Disoriental Summary & Study Guide

Négar Djavadi
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Disoriental Summary & Study Guide Description

Disoriental Summary & Study Guide includes comprehensive information and analysis to help you understand the book. This study guide contains the following sections:

This detailed literature summary also contains Quotes and a Free Quiz on Disoriental by Négar Djavadi.

The following version of the book was used to create this guide: Djavadi, Négar. Disoriental. Translated by Tina Kover. New York: Europa Editions, 2018.

Disoriental is a novel told in the first-person, in the style of a memoir as Kamiâ Sadr, an Iranian woman living in Paris looks back on her life and her family stories. The narrative is divided into two parts: Side A, which includes ten chapters; and Side B, which includes four chapters. The novel opens with a section titled “The Escalator.” Kimiâ, who is in France by this time, asks her father Darius why he never uses escalators. He responds that “Escalators are for them” (11), meaning French citizens. Kimiâ explains that this is partly the inspiration for this story. She explains that her story will be non-linear. The chapter ends with Kimîa referencing an incident in 1994 that she and the family call “THE EVENT” (13).

In Chapter 1, “The Mazandaran Wind” Kimiâ is sitting in a waiting room at Cochin Hospital in Paris, France. She is there for help with artificial insemination. Her supposed partner, Pierre, is not there. She thinks back to a story that Kimiâ's uncle, Saddeq, once told her about her great-grandfather, a feudal lord named Montazemolmolk in Mazandaran. The story is about the birth of Montazelmolmolk's thirtieth child and Kimiâ's grandmother, named Nour. Montazemolmolk gives Nour special treatment because she has blue eyes. In the present moment, Kimiâ hears from her sisters that Saddeq has died.

Waiting in the clinic. Kimiâ now tells the story of her grandfather, Mirza-Ali. Mirza-Ali, who also had blue eyes, eventually met and married Nour. Together, the couple had six blue-eyed children. Darius tries to kill his father after learning that his father had fathered an illegitimate child. Darius goes to law school in Egypt. Upon his return, he meets Sara, a history teacher in Tehran, and the two marry. Sara aspires to be a mother, and they have three daughters together. Kimiâ is their youngest daughter. Sara's mother initially predicted that Kimiâ would be born a boy. When Kimiâ is born a girl, Sara is thrilled. Emma, looking for an explanation, decides that God swapped Kimiâ's gender when Grandma Nour died on the same day.

Darius treats his youngest daughter like a son, and Kimiâ grows up to become a tall, lanky teenager with tomboyish mannerisms. One day, Kimiâ's sister Leïla cautions her against appearing like a lesbian, and though this word is new to Kimiâ it resonates with her. Meanwhile, Darius continues to agitate against the Shah, who has rapidly consolidated power in the country. In 1979, Iran has a revolution. Though Kimiâ and her sisters are jubilant, the family is upset when Ayatollah Khomeini comes into power, transforming the country into an Islamic Republic. Darius continues to speak out, and occasionally goes into hiding. Kimiâ goes into her uncle's room and discovers that he has photos of his mother and of an unknown man in his bedroom, rather than photos of his wife and family. It is implied that he is gay.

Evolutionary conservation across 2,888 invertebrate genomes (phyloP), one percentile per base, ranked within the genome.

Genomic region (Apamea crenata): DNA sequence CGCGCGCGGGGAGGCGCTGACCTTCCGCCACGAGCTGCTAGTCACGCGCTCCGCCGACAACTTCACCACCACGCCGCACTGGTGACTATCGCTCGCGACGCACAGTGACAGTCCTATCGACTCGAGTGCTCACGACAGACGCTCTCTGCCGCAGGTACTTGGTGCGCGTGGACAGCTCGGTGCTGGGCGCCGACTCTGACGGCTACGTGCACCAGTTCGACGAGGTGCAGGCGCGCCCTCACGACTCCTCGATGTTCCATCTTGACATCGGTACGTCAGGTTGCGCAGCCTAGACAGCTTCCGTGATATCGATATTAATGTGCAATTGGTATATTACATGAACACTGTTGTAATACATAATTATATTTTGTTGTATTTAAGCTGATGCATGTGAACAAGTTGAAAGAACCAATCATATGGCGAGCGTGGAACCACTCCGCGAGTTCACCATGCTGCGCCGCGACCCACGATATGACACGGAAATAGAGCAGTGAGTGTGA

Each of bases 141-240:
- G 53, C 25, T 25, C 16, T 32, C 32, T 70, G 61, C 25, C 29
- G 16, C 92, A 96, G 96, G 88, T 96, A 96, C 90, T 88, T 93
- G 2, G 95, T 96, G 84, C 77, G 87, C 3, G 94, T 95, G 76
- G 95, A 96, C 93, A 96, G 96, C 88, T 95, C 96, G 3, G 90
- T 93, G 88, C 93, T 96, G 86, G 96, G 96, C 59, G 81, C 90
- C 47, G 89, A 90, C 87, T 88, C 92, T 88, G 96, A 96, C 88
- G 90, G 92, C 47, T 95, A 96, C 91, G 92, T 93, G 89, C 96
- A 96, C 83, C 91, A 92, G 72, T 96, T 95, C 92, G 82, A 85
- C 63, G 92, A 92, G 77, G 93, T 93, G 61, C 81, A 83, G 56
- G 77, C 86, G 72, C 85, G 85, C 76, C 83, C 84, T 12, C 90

In a meeting with Dr. Gautier, Kimiâ learns about a procedure called "sperm-washing." This procedure will prevent Pierre's HIV infection from infecting their child. Side A ends with Kimiâ's personal understanding that she is not heterosexual, and the news that Dr. Mohadjer, a famed gynecologist in Iran, was executed by firing squad in the Revolution.

The narrative shifts to "Side B." In Side B, Kimiâ uses excerpts from Sara's notebooks to tell the story of the family's escape from Iran. Their journey takes them through Kurdistan into Turkey, where they wait to receive papers granting them access to France. In France, the family reunites with Darius and is quickly disabused of any idealistic portrait they have of France. After an angry fight with her mother, Kimiâ leaves home and begins to travel through Europe with the hopes of getting involved in the music industry. After a number of run-ins with a Flemish girl named Anna De Grave, Kimiâ and Anna reunite in France and begin to date. At the time in which Kimiâ is telling her story, they have been together for more than six years. After meeting the recently divorced Pierre, the three decide to raise a child together.

Kimiâ tells the story of her father's assassination in the late 1980s, in France. He is stabbed, presumably by a distant relative of the family. Sara is devastated by the news and begins to lose her mind. After receiving news that she is pregnant with twins, Kimiâ goes to see her mother. The conversation reveals to Kimiâ that her mother always knew that her daughter preferred women to men. Sara also makes Kimiâ promise that she will have children. The novel ends with Kimiâ reassuring her mother that Darius will be home soon.

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